Posts Tagged ‘nerdy activities’

Fanboy Dreamz


Sunday, March 14, 2010

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Yes, I was briefly excited by this news that David Fincher is in charge of a Heavy Metal film revamp (er, another one!). I sometimes think Fincher is great. Zodiac was a masterpiece. Then there was Benjamin Button. No one is perfect. In any case, there are a few oddities here: It’s funny to me that someone would be SO excited to make an anthology movie based on, I guess, the “idea” of an anthology that was last good 25 years ago. On the other hand, I kinda understand it — HM represents a cinema-friendly storytelling style and is ready-made content for CG-fetishists. Assuming this involves work like Arzach and RanXerox, as opposed to, oh, I dunno, Captain Sternn, it could be rather remarkable. Then again, Kevin Eastman was attached as director, too. So… oh hell. There was a period when Chris Cunningham was set to make RanXerox, which could have truly blown minds and would again make sense since Cunningham worked for Fincher on Alien: Resurrection Alien 3. The whole thing seems to have fallen apart, and while I once even saw some gorgeous production designs online, they seem to have vanished. Alas, I suppose I would just hope for some kind of blowback that sees a RanXerox, color-corrected deluxe edition published. Or the complete works of Sergio Macedo. Etc. Incidentally, here are Cunningham’s designs (under the name Chris Halls) for the unfortunately terrible Judge Dredd movie. This post is called “pulling a Frank.”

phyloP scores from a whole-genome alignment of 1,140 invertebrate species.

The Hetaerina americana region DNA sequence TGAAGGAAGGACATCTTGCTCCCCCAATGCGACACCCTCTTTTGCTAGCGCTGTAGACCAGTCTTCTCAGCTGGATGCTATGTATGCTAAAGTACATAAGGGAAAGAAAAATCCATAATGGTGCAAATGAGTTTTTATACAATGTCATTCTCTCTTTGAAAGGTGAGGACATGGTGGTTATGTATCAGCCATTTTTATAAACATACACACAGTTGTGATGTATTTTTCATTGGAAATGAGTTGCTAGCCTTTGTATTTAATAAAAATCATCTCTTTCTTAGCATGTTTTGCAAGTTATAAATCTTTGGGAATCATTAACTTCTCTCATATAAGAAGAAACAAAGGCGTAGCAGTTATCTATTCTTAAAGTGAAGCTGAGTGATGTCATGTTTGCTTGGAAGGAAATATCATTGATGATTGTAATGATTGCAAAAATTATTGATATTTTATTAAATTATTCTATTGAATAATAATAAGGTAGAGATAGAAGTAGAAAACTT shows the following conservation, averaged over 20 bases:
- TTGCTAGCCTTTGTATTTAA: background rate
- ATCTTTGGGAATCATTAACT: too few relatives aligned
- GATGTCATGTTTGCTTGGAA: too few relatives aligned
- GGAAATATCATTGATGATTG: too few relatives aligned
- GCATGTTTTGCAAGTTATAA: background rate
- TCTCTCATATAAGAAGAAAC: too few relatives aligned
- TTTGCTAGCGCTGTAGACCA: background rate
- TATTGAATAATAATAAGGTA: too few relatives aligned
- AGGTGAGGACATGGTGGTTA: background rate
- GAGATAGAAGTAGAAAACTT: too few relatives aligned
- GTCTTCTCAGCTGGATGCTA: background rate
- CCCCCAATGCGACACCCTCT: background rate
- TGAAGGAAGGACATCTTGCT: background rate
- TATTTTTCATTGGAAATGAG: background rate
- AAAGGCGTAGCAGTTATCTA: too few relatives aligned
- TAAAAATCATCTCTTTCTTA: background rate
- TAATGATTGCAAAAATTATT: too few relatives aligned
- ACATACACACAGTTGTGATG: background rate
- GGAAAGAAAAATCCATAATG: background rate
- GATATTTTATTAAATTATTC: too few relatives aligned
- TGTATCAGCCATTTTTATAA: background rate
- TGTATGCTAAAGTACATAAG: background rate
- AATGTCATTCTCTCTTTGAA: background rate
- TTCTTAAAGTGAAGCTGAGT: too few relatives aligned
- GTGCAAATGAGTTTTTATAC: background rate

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Five Images That Prove Wally Wood’s Greatness


Saturday, April 18, 2009

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Oh, just for fun, or maybe to get some mileage out of my distracting obsession with Wally Wood. Pretty much what the title says it is: A tiny sampling of why Wood is such a compelling artist.

He understood physical grace (and he was a great costume designer).

He could organize space in a way that made it seem infinite and STILL teeming with “stuff”.

His hyper-detailed, baroque inking style gave aliens and technology a solid, complex dimensionality.

He was funny.

In his later years he figured a wonderfully airy sense of space — his figures no longer stiff or contorted, and his pen line (or assistant’s line) smooth and minimal.

That’s it.
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